Ever since the sad departure of Little Peter the shrew, the girls have been on the watch-out for more half gored animals to rescue and on Monday they adopted Tomlinson, a small bird [named after Louis from, of course, One D]. He was housed in a cardboard box in daughter one's room and fed bread crumbs since he looked not too badly injured, but it's always hard to tell. He was generally perching on people's shoulders and looking perky.
He managed to escape from his box in the night and was found in daughter two's room. Daughter one was highly suspicious that daughter two had kidnapped him in the night, but daughter two vehemently denied such plotting. Indeed, she is very much in with daughter one at the moment and was asked at school to draw the most important thing to her. Daughter one was first up. I was in fourth place, apparently due to the fact that my face has "more details" than her sisters and her dad. I am not taking this as a compliment.
Anyhow, that meant that on Tuesday, in addition to looking after daughter three who has been off sick all week, I had to care for Tomlinson and ensure he was safe from the prowling would-be tigers.
Unfortunately, at some point during the morning Tomlinson became an ex-birdie. I feel the same sense of guilt as I felt when daughter one's Tamagotchi was left in my charge and expired shortly afterwards.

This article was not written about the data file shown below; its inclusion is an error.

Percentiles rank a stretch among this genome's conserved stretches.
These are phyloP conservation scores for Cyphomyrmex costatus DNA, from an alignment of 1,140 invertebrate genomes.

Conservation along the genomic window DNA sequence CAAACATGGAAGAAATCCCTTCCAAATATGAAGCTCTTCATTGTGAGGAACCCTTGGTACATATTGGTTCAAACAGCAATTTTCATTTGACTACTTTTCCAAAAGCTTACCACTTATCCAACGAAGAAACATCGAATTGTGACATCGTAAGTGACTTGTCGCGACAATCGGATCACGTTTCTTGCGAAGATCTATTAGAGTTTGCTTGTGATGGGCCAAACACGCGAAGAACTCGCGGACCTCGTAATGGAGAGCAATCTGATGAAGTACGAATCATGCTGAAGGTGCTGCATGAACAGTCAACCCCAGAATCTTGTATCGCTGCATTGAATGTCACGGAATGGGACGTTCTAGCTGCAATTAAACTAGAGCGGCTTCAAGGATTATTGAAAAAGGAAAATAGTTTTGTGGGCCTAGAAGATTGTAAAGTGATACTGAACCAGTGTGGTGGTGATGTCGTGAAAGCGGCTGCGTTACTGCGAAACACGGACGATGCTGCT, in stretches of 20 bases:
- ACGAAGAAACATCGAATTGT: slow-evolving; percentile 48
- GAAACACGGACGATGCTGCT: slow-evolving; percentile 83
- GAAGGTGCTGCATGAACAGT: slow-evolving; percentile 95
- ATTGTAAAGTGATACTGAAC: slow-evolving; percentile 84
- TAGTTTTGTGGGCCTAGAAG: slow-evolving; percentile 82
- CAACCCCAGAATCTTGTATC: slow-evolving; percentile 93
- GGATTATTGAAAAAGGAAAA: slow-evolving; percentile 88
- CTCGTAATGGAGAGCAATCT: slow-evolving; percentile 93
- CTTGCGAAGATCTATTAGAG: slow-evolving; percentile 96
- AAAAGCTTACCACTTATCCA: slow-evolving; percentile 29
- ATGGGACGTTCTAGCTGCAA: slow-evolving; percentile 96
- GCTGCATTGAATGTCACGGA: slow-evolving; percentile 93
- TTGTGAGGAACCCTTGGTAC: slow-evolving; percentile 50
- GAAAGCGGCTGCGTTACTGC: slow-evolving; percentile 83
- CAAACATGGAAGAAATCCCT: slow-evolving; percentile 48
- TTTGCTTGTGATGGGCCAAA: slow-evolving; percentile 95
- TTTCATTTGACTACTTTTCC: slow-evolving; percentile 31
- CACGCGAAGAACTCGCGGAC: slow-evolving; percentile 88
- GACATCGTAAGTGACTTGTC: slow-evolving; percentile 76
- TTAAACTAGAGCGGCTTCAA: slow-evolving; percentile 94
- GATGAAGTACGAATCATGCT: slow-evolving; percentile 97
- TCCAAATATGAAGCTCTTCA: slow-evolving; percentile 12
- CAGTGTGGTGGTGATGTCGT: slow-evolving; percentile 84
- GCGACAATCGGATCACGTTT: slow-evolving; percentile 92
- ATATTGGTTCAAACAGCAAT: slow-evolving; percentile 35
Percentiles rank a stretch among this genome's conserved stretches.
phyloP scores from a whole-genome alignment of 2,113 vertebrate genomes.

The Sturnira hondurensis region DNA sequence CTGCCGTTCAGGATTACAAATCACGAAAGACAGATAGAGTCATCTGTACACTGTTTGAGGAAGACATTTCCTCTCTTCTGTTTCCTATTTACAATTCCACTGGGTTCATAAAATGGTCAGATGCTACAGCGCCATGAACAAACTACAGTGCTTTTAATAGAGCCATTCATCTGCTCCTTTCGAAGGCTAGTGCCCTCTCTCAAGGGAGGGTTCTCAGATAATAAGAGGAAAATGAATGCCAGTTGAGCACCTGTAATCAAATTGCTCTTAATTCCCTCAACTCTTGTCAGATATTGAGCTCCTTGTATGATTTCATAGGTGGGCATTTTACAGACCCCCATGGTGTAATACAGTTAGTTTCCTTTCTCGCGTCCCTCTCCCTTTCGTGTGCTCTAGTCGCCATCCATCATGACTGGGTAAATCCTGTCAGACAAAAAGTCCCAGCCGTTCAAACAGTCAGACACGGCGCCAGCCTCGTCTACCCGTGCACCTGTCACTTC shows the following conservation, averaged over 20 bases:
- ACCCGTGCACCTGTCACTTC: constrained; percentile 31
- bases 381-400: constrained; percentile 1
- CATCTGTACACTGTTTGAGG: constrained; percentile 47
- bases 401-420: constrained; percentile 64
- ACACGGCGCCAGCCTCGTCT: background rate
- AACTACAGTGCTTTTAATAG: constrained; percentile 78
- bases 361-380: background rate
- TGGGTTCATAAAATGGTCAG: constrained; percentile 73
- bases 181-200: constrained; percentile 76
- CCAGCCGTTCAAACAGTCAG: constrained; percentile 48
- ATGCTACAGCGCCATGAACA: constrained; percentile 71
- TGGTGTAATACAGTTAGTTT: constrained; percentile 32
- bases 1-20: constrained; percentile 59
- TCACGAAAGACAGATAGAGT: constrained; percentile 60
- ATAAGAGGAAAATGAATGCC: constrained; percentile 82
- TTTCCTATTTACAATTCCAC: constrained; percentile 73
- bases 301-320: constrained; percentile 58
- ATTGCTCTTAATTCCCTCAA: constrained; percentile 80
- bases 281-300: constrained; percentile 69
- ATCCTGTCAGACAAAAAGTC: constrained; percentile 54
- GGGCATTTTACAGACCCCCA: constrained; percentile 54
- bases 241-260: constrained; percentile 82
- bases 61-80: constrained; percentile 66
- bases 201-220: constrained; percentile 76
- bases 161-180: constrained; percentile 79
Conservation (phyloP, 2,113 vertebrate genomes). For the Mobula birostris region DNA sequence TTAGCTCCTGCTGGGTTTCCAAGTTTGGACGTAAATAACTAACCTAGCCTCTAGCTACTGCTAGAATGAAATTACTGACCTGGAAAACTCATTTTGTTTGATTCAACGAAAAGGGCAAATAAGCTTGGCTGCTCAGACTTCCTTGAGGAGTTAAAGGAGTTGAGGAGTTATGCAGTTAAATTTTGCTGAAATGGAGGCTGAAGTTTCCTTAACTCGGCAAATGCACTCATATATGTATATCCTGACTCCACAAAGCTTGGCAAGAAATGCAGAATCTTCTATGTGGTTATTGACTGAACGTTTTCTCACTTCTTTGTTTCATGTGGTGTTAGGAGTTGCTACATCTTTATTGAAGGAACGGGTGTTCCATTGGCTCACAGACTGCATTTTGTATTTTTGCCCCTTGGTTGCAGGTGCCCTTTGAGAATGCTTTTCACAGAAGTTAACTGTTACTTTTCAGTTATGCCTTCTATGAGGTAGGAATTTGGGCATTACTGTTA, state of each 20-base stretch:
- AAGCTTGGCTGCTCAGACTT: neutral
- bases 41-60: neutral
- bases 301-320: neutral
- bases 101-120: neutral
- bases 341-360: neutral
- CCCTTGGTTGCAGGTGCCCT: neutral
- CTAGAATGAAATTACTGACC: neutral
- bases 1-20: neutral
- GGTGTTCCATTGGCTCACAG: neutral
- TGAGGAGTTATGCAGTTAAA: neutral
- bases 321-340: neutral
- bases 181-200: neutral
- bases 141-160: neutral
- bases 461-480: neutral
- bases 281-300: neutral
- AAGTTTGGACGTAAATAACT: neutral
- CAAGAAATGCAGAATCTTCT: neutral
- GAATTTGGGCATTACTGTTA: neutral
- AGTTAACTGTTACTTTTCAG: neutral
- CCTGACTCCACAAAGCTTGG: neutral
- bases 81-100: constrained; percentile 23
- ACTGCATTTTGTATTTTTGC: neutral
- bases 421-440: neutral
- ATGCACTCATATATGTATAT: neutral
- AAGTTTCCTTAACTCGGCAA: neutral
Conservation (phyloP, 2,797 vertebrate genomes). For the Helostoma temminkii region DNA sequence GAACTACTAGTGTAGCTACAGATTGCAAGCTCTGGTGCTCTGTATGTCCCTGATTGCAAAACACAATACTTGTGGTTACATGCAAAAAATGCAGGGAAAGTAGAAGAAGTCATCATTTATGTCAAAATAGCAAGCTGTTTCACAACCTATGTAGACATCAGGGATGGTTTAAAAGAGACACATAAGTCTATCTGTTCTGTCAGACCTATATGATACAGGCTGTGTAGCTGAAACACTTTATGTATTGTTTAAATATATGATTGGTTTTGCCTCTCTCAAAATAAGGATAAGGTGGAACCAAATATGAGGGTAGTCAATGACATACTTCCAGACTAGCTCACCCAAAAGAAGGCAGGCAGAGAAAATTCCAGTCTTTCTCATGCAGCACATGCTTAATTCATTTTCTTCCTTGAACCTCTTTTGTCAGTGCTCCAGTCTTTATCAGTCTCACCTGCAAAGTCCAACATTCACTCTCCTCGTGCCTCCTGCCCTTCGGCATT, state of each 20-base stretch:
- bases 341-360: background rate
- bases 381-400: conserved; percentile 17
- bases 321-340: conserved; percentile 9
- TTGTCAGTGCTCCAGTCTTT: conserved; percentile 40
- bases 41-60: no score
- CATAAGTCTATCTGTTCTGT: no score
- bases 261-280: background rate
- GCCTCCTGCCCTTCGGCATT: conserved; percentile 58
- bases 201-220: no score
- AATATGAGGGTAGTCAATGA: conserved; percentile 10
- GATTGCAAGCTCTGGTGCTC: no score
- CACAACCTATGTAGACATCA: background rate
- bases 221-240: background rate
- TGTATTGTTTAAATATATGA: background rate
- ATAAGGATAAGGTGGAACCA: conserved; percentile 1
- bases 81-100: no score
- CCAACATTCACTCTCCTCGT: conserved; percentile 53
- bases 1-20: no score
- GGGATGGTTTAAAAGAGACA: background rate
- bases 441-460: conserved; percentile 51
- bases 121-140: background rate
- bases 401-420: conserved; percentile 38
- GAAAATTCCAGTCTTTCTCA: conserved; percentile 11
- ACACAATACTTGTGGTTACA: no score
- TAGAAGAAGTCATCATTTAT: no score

I was speaking to someone in the nursery about the events of Monday night, including Tomlinson's brief sojourn in the family. This included being awoken at around 1am by the looming shadow of a feverish daughter three. Toddler boy - in the cot - woke up around 2am so I got in the cot with him and wedged my head next to the bars. It was not the most comfortable sleep I have had. By around 3am he had woken up again so I took him into the bed. He then proceeded to sleep on top of my chest, on top of my head and then lurched towards daughter three, kicking his father who muttered something about hating children. He does like his sleep.
Anyhow, by around 4am I gave up and took daughter three to her bed and cuddled her up there for about 20 minutes until I heard toddler boy crying. I slithered out of the bed and back to our room. "Hello, mummy. What doin'?" he greeted me in a worryingly alert tone. "What doing, Mummy?" is his first full sentence and he has been repeating it ad infinitum. He then said "Sorry, Mummy" and hunkered down for some sleep, which kind of makes it hard to be cross. Naturally, I then overslept and had to rush daughter one out the door.
The person who I was recounting this to at the nursery said: "Sounds like a night from hell." I was a bit taken aback. I seem to have these nights on a fairly regular basis as one or other of the children come down with something. .Indeed they are so regular that my body actually seems not to notice the lack of sleep until the weekend, when I generally come down with whatever it is that the sick child has had. Lovely.